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____ Thursday March 10, 2016 ____



Obese women in Canada make less money than non-obese women

London - According to a study completed at Western University, obese women in the Canadian workforce earn less money than non-obese women. Sisira Sarma, PhD, and his team from Western’s Schulich School of Medicine & Dentistry, analyzed data on adults, 18 to 53 years old, from the National Population Health Survey between 2000 and 2011.

Sarma’s team compared three outcomes in obese women and non-obese women – labour market participation, the hourly wage rate and personal annual income. Obese women are defined as women with a body mass index (BMI) of 30 or higher, and non-obese women, including those who are overweight, have a BMI of 18.5 to 29.9.

The research showed that obesity is associated with a reduced hourly wage rate and annual income among women by approximately four per cent and 4.5 per cent, respectively. From 2010 to 2011, obese women earned an average of $18.90 an hour or $37,972.26 annually. In comparison, non-obese women earned on average $22 an hour or $42,492.67 annually. There was no significant difference in labour market participation.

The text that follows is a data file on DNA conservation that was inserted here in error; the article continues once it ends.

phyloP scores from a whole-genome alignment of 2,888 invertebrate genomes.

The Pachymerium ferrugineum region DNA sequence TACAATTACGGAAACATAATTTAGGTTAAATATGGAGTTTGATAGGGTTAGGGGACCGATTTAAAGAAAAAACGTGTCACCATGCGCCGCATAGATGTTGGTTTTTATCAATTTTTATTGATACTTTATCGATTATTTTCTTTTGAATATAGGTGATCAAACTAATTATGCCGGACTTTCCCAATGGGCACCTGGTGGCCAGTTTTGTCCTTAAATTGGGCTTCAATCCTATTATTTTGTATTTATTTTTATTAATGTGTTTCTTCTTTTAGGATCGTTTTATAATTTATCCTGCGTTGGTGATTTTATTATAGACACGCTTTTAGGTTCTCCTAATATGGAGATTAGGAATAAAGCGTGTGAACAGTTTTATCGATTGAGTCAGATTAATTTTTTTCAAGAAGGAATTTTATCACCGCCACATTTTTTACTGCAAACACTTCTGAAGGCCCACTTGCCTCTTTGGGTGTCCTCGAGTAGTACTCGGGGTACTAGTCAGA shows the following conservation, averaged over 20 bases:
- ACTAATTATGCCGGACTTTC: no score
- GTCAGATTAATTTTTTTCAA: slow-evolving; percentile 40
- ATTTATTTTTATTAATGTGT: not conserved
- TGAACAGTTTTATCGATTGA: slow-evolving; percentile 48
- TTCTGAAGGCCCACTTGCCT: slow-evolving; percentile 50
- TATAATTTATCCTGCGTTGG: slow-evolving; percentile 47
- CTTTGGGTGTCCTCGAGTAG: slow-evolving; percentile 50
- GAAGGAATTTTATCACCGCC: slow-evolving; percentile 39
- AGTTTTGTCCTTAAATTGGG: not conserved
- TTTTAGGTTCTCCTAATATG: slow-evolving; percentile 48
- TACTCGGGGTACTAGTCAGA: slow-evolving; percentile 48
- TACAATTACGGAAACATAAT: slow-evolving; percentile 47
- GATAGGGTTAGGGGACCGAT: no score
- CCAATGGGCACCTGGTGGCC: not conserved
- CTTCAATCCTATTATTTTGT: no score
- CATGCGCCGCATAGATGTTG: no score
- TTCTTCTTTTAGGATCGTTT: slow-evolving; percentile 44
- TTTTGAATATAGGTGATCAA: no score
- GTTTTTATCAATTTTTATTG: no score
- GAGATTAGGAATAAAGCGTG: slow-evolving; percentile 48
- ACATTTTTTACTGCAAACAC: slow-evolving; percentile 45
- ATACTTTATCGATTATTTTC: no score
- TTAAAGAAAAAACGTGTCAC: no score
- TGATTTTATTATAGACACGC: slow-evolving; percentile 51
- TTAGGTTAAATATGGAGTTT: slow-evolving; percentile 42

Sarma believes that there may be a few different reasons for the difference in income. “Women who are obese may be discriminated against due to a perception by some employers that they may be less productive,” said Sarma. “Employers may offer jobs at a less competitive rate, or women who are obese settle for jobs with a lower income. However, having a lower income may be the cause of obesity.”

The data also reveals differences between obese and non-obese women in terms of education level and health indicators.

In 2010 and 2011, 10.5 per cent of obese women reported having less than a high school education, compared with 5.73 per cent of non-obese women.

During the same period, 47.06 per cent of obese woman had a post-secondary education compared with 58.97 per cent of non-obese women.

Obese women were significantly less likely to classify their health as excellent compared with non-obese women – 9.47 per cent and 23.52 per cent respectively.

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